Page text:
Pop Love Songs of the Mid 1960s

The mid sixties were like the swing of the pendulum. If 1967 was the Summer of Love, 1965 and 1966 cleared the way. Doo-Wop and Rockabilly had all but disappeared, and while traditional artists like Nat King Cole still made occasional chart appearances, Rock and Roll, Soul and Pop were now the predominant sound.


“Hold Me, Thrill Me, Kiss Me” by Mel Carter

Dramatic and powerful, Mel Carter landed at #8 on the Pop charts with this 1965 hit, written by Harry Noble in 1952. Still requested today at weddings and anniversaries, this is perhaps one of the more popular Rock-era love ballads amongst non Rock-era adults.

“In My Life” by The Beatles

John Lennon isn’t particularly remembered for sentimental love songs, yet this one is a doozie. Credited to Lennon/McCartney, this 1965 tune was an album cut from Rubber Soul, and therefore did not chart, although that didn’t hamper its popularity as a love song and popular dedication.

“Baby, I’m Yours” by Barbara Lewis

Written by Van McCoy, who would write “The Hustle” ten years later, “Baby I’m Yours” was recorded in 1965 by Barbara Lewis on the Atlantic label, and reached #11 on the Pop charts. Lyrically, “Baby I’m Yours” is a tremendous promise of love from beginning to end, until the stars fall from the skies. 

“L-O-V-E” by Nat King Cole

I know, you probably thought this tune was older. “L-O-V-E” was written for Nat King Cole’s 1965 album of the same name, which was the last Nat King Cole album to be released before his death in the same year. Perhaps one of Nat’s most well known and recognizable numbers, it was never released as a single, and therefore never charted.

“I Got You Babe” by Sonny & Cher

The times they were a-changin’, and this iconic 1965 hit by the duo Sonny & Cher was a popcorn glimpse of things to come. It reached #1 on the U.S., U.K., and Canadian Pop charts… can’t get much more ‘pop’ than that. Either was, “I Got You Babe” is a fun and lighthearted love song and duet.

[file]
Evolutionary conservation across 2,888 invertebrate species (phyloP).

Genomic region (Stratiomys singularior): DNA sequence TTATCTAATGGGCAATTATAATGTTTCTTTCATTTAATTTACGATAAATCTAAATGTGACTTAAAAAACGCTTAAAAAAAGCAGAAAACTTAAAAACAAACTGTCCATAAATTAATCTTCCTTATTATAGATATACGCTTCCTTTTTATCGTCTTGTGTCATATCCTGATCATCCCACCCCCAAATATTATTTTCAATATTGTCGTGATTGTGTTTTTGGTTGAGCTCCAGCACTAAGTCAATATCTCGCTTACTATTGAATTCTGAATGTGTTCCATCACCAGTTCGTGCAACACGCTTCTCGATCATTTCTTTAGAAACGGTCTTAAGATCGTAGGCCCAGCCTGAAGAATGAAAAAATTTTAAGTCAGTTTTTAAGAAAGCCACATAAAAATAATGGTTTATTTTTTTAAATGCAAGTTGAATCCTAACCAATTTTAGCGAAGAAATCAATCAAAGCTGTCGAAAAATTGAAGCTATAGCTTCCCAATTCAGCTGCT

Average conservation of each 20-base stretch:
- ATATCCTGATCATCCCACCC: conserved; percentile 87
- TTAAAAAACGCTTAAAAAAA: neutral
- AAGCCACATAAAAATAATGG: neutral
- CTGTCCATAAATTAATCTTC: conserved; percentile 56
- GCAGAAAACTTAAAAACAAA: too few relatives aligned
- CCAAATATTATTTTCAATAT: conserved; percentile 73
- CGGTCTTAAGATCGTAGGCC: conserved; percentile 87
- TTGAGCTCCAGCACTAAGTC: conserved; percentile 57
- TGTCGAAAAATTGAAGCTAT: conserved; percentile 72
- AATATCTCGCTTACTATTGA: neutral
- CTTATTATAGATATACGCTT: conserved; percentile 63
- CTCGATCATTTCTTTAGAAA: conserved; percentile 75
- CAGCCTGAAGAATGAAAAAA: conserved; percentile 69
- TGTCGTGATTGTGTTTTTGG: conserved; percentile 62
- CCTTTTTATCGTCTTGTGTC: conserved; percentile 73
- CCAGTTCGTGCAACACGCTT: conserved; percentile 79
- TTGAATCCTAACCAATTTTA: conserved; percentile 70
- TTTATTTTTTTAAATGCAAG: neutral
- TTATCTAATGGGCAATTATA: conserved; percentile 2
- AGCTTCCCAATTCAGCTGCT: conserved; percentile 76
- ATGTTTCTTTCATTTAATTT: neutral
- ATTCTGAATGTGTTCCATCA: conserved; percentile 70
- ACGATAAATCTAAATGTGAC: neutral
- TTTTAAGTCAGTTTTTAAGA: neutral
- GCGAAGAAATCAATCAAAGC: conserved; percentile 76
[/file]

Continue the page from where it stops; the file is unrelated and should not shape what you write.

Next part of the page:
“Eight Days A Week” by The Beatles

Someone who loves you 24/7 ain’t got nothin on The Beatles… (and there’s a Spinal Tap joke in here somewhere). “Eight Days A Week” went to #1 on the Pop charts in February of 1965, and was The Beatles 7th #1 in the U.S. Sonically, this song is unique in that it features a fade-in (the volume comes up slowly at the intro) serving as another example of Beatles experimentation.

“Wouldn’t It Be Nice” by The Beach Boys

A unique twist on the love song, “Wouldn’t It Be Nice” suggests young lovers wondering what it would be like to be older, and not having to “wait”. Both innocent and suggestive at the same time, this tune reached #8 on the Pop charts in 1966, and was also featured on the Beach Boys iconic “Pet Sounds” album.

“Cherish” by The Association

Total Folk Pop, this innocuous 1966 love ballad reached #1 on the Pop charts in the U.S. and Canada, and was named “most likely to become a Muzak song”. Even today, “Cherish” continues to be played in elevators across North America.

“Oh How Happy” by Shades of Blue

Shades of Blue were called a “blue-eyed soul group” in 1966, which simply meant they were white artists recording R&B or Soul sounding tracks. “Oh How Happy” was written by Motown recording artist Edwin Starr, and reached #12 on the Pop charts.

“Cherry, Cherry” by Neil Diamond

It was 1966 when a twenty-five year old Neil Diamond had his Top 40 debut with this #6 hit. While “Cherry” has been used as a girls name from time to time, it could just as easily be a common noun, or even a term of endearment.

“I’m A Believer” by The Monkees

Written by Neil Diamond, “I’m A Believer” was recorded and released by The Monkees in 1966, and was the last #1 hit of 1966, and went on to become the biggest selling record of 1967. In 2001 it was famously re-recorded by the group Smashmouth and appeared in the movie Shrek, introducing a new generation to this timeless love song.

“Good Vibrations” by The Beach Boys

The Beach Boys once again with a unique twist on the love song, This #1 smash hit from 1966 is a borderline crush song as opposed to love song, until it reaches the lyric, “Gotta keep those lovin good vibrations a-happenin with her” where it establishes the mutuality of the love they call “Good Vibrations”.


All great love songs and some even timeless classics, the tunes on this list have been vetted of any negative connotations (breakups, betrayal, etc) and sing only of reciprocal, joyous, butterflies in the stomach kind of love, so you can feel free to dedicate them to the one you love!

Love the love…


Sources: The Billboard Book of Top 40 [Pop] Hits and The Billboard Book of Top 40 R&B Hits by Joel Whitburn and Billboard’s Hottest Hot 100 Hits by Fred Bronson.

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